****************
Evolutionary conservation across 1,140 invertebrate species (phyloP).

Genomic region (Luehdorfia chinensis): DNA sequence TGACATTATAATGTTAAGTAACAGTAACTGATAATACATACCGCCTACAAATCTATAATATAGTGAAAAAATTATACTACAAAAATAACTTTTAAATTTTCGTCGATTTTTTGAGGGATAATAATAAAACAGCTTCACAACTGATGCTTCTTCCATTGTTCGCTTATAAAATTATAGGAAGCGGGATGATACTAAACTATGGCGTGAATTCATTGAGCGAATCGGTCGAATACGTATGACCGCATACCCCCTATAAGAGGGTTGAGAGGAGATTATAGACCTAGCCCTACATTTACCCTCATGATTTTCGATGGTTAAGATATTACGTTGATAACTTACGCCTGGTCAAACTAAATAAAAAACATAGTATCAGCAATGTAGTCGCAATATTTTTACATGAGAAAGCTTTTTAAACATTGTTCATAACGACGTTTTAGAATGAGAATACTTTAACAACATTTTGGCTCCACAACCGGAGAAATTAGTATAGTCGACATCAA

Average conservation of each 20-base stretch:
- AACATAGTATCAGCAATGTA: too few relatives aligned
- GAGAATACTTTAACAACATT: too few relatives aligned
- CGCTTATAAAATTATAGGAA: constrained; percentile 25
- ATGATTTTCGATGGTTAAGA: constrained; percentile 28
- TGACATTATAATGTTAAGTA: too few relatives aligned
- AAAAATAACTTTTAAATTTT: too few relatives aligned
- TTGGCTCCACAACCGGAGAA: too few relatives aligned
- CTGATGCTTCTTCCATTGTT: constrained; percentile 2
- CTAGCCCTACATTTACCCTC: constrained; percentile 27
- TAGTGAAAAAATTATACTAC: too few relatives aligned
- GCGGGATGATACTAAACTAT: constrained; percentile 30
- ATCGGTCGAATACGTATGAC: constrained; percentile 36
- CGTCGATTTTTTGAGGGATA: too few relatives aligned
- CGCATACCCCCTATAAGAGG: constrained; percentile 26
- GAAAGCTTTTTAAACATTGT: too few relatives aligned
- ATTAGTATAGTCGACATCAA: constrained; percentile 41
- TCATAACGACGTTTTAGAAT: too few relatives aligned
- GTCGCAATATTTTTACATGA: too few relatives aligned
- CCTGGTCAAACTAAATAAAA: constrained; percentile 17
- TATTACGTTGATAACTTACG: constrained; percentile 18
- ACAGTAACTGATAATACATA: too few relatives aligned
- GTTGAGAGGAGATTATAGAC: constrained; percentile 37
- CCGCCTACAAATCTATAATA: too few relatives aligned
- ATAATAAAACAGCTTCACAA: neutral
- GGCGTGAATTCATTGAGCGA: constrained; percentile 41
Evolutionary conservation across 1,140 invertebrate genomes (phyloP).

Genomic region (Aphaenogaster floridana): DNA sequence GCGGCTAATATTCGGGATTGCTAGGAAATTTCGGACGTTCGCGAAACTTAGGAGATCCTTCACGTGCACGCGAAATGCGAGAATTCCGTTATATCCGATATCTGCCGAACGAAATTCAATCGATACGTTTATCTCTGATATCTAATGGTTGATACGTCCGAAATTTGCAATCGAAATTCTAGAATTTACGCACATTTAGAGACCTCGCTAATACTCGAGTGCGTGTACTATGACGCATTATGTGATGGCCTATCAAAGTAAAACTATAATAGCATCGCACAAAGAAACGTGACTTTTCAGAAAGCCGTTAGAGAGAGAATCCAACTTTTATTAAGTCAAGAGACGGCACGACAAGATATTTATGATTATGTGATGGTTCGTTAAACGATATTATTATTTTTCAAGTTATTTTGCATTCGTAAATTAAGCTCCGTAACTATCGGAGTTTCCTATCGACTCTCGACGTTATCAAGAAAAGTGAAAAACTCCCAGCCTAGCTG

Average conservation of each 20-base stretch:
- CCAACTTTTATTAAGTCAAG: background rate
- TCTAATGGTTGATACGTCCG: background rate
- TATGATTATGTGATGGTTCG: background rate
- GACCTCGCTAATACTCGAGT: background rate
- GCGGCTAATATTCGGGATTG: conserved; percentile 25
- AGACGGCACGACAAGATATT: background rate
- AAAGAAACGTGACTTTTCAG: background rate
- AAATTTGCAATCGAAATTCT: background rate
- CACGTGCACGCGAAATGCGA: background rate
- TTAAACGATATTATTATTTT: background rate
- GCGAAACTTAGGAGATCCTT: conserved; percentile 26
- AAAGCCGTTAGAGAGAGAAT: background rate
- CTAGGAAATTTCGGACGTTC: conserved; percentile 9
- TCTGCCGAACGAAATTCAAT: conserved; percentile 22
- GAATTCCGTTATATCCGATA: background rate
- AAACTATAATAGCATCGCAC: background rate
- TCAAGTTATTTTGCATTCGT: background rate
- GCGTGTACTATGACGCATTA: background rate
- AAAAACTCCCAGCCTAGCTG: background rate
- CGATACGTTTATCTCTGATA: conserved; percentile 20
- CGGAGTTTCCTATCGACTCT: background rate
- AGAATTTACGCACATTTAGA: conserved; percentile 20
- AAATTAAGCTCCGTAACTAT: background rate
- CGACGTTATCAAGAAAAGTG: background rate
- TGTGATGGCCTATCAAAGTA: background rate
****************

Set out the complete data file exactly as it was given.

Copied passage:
Evolutionary conservation across 1,140 invertebrate species (phyloP).

Genomic region (Luehdorfia chinensis): DNA sequence TGACATTATAATGTTAAGTAACAGTAACTGATAATACATACCGCCTACAAATCTATAATATAGTGAAAAAATTATACTACAAAAATAACTTTTAAATTTTCGTCGATTTTTTGAGGGATAATAATAAAACAGCTTCACAACTGATGCTTCTTCCATTGTTCGCTTATAAAATTATAGGAAGCGGGATGATACTAAACTATGGCGTGAATTCATTGAGCGAATCGGTCGAATACGTATGACCGCATACCCCCTATAAGAGGGTTGAGAGGAGATTATAGACCTAGCCCTACATTTACCCTCATGATTTTCGATGGTTAAGATATTACGTTGATAACTTACGCCTGGTCAAACTAAATAAAAAACATAGTATCAGCAATGTAGTCGCAATATTTTTACATGAGAAAGCTTTTTAAACATTGTTCATAACGACGTTTTAGAATGAGAATACTTTAACAACATTTTGGCTCCACAACCGGAGAAATTAGTATAGTCGACATCAA

Average conservation of each 20-base stretch:
- AACATAGTATCAGCAATGTA: too few relatives aligned
- GAGAATACTTTAACAACATT: too few relatives aligned
- CGCTTATAAAATTATAGGAA: constrained; percentile 25
- ATGATTTTCGATGGTTAAGA: constrained; percentile 28
- TGACATTATAATGTTAAGTA: too few relatives aligned
- AAAAATAACTTTTAAATTTT: too few relatives aligned
- TTGGCTCCACAACCGGAGAA: too few relatives aligned
- CTGATGCTTCTTCCATTGTT: constrained; percentile 2
- CTAGCCCTACATTTACCCTC: constrained; percentile 27
- TAGTGAAAAAATTATACTAC: too few relatives aligned
- GCGGGATGATACTAAACTAT: constrained; percentile 30
- ATCGGTCGAATACGTATGAC: constrained; percentile 36
- CGTCGATTTTTTGAGGGATA: too few relatives aligned
- CGCATACCCCCTATAAGAGG: constrained; percentile 26
- GAAAGCTTTTTAAACATTGT: too few relatives aligned
- ATTAGTATAGTCGACATCAA: constrained; percentile 41
- TCATAACGACGTTTTAGAAT: too few relatives aligned
- GTCGCAATATTTTTACATGA: too few relatives aligned
- CCTGGTCAAACTAAATAAAA: constrained; percentile 17
- TATTACGTTGATAACTTACG: constrained; percentile 18
- ACAGTAACTGATAATACATA: too few relatives aligned
- GTTGAGAGGAGATTATAGAC: constrained; percentile 37
- CCGCCTACAAATCTATAATA: too few relatives aligned
- ATAATAAAACAGCTTCACAA: neutral
- GGCGTGAATTCATTGAGCGA: constrained; percentile 41
Evolutionary conservation across 1,140 invertebrate genomes (phyloP).

Genomic region (Aphaenogaster floridana): DNA sequence GCGGCTAATATTCGGGATTGCTAGGAAATTTCGGACGTTCGCGAAACTTAGGAGATCCTTCACGTGCACGCGAAATGCGAGAATTCCGTTATATCCGATATCTGCCGAACGAAATTCAATCGATACGTTTATCTCTGATATCTAATGGTTGATACGTCCGAAATTTGCAATCGAAATTCTAGAATTTACGCACATTTAGAGACCTCGCTAATACTCGAGTGCGTGTACTATGACGCATTATGTGATGGCCTATCAAAGTAAAACTATAATAGCATCGCACAAAGAAACGTGACTTTTCAGAAAGCCGTTAGAGAGAGAATCCAACTTTTATTAAGTCAAGAGACGGCACGACAAGATATTTATGATTATGTGATGGTTCGTTAAACGATATTATTATTTTTCAAGTTATTTTGCATTCGTAAATTAAGCTCCGTAACTATCGGAGTTTCCTATCGACTCTCGACGTTATCAAGAAAAGTGAAAAACTCCCAGCCTAGCTG

Average conservation of each 20-base stretch:
- CCAACTTTTATTAAGTCAAG: background rate
- TCTAATGGTTGATACGTCCG: background rate
- TATGATTATGTGATGGTTCG: background rate
- GACCTCGCTAATACTCGAGT: background rate
- GCGGCTAATATTCGGGATTG: conserved; percentile 25
- AGACGGCACGACAAGATATT: background rate
- AAAGAAACGTGACTTTTCAG: background rate
- AAATTTGCAATCGAAATTCT: background rate
- CACGTGCACGCGAAATGCGA: background rate
- TTAAACGATATTATTATTTT: background rate
- GCGAAACTTAGGAGATCCTT: conserved; percentile 26
- AAAGCCGTTAGAGAGAGAAT: background rate
- CTAGGAAATTTCGGACGTTC: conserved; percentile 9
- TCTGCCGAACGAAATTCAAT: conserved; percentile 22
- GAATTCCGTTATATCCGATA: background rate
- AAACTATAATAGCATCGCAC: background rate
- TCAAGTTATTTTGCATTCGT: background rate
- GCGTGTACTATGACGCATTA: background rate
- AAAAACTCCCAGCCTAGCTG: background rate
- CGATACGTTTATCTCTGATA: conserved; percentile 20
- CGGAGTTTCCTATCGACTCT: background rate
- AGAATTTACGCACATTTAGA: conserved; percentile 20
- AAATTAAGCTCCGTAACTAT: background rate
- CGACGTTATCAAGAAAAGTG: background rate
- TGTGATGGCCTATCAAAGTA: background rate